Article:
PBS Plan Calls For Expanding Preschool Programs
NEW ORLEANS--The Public Broadcasting Service has come up with a plan to help make preschoolers even more "ready to learn.''
PBS pitched the plan, which would cost $72 million a year and consist of new shows, facelifts for existing programs, and promotions, to more than 1,000 public-television executives meeting here in mid-June.
Essentially, the network wants to expand the schedule of current shows such as "Sesame Street,'' "Barney & Friends,'' and "Lamb Chop's Play-Along,'' and develop new ones.
Many PBS stations now run shows for tots in the morning and afternoon, and general-interest or adult-education programs at midday. The proposal calls for a daily eight-hour dose of programs that segue by means of graphics and promotions. Stations would be asked to retool their schedules to accommodate the blocks of ready-to-learn shows.
In addition, local stations would promote the shows by giving free handbooks and newsletters to parents, educators, and child-care providers.
PBS came up with the plan in response to the new federal Ready to Learn Act, which makes $25 million a year available just for such programs, and reports last year by the Carnegie Foundation for the Advancement of Teaching and this year by the Corporation for Public Broadcasting urging such a step. (See Education Week, Feb. 17, 1993.)
"If we succeed with this initiative, it really will give us as a nation the power to fulfill all of our potential,'' claimed Carolyn Reid-Wallace, the C.P.B.'s vice president for education and a former U.S. assistant secretary of education.
Officials said the new service would help spread the image of public broadcasting as a leader in the national-education-goals movement.
"Education is why we were created and why we continue to enjoy broad, bipartisan support in Congress and state legislatures,'' said the outgoing PBS president, Bruce Christensen.
Some Stations Wary
The $72 million yearly price tag includes about $25 million for new programs--for example, two preschool shows and a series for 6- to 8-year-olds--and $35 million for promotions.
The plan hinges on PBS snagging at least some of the new federal money. Congress, however, has yet to appropriate anything for the Ready to Learn Act. The rest of the cost would have to be covered by foundations and corporations, officials said.
Not all station officials were happy about the proposal, which was the talk of the meeting.
For example, some executives said they did not want to drop instructional shows from their daytime schedules because they would have to find other ways to deliver those shows to schools.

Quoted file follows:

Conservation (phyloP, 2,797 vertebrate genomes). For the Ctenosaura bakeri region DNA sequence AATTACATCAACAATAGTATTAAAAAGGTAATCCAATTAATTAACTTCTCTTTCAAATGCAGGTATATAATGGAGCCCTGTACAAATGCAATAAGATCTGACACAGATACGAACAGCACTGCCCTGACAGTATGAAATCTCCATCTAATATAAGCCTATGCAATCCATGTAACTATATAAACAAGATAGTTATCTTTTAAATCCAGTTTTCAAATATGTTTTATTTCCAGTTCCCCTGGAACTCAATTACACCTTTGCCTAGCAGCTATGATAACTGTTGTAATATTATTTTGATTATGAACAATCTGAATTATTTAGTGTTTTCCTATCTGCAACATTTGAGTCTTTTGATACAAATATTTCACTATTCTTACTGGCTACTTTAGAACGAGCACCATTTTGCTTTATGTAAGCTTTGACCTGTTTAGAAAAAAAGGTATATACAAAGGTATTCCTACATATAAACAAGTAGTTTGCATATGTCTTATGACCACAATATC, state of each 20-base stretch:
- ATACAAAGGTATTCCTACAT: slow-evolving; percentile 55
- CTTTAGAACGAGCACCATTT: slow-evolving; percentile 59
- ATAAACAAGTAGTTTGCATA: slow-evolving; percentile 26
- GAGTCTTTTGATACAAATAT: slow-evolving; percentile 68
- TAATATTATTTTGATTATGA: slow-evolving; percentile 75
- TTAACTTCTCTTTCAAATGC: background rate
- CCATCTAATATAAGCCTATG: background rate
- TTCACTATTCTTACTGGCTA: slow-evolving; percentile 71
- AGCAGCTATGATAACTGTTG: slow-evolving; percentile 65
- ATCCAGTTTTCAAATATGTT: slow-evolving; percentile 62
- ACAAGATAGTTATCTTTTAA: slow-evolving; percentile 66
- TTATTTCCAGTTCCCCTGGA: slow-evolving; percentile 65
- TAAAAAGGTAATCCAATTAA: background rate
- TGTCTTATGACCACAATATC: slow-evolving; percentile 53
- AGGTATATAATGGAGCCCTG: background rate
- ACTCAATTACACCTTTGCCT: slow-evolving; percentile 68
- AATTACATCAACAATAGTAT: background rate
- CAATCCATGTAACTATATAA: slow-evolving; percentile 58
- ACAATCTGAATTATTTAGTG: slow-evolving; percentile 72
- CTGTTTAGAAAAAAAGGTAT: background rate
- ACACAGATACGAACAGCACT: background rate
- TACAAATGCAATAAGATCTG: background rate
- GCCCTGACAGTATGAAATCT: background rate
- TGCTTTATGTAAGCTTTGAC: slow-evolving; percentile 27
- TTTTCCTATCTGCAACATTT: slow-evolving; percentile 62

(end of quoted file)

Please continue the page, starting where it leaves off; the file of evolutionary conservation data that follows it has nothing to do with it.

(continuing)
"I can't afford this air time, quite candidly,'' said Virginia Fox, the executive director of Kentucky Educational Television, a network of several PBS stations. "I can't give my whole day to children, as important as that is.''
On the other hand, Maynard Orme, the president of Oregon Public Broadcasting, said his stations already have a block of ready-to-learn programs in the mornings.
"It works,'' he said. "In the last 10 months, we have doubled our audience.''
Jacqueline Weiss, an executive with PBS, said the service could be rolled out this fall or early next year on a pilot basis in about 10 markets.
Update on Math Service
Meanwhile, PBS officials also provided details at the meeting about the Mathline telecommunications service announced in May.
Sandra H. Welch, PBS's executive vice president for education, announced that the Carnegie Corporation of New York has given the network another $400,000 grant for the service.
It comes on top of a $1.2 million contribution from the AT&T Foundation.
The Mathline service will blend technologies such as satellites, computers, videos, and broadcasting to deliver information about new ways of teaching and learning mathematics to teachers, students, and parents. (See Education Week, May 19, 1993.)
Ms. Welch also announced that local PBS stations would sell the Mathline service to schools for about $2,500 a year. She suggested that PBS would take in as much as $25 million a year if all elementary and secondary grades got the service in the next five years.
Some station executives questioned the cost of the service, saying
that most schools are too financially strapped to afford the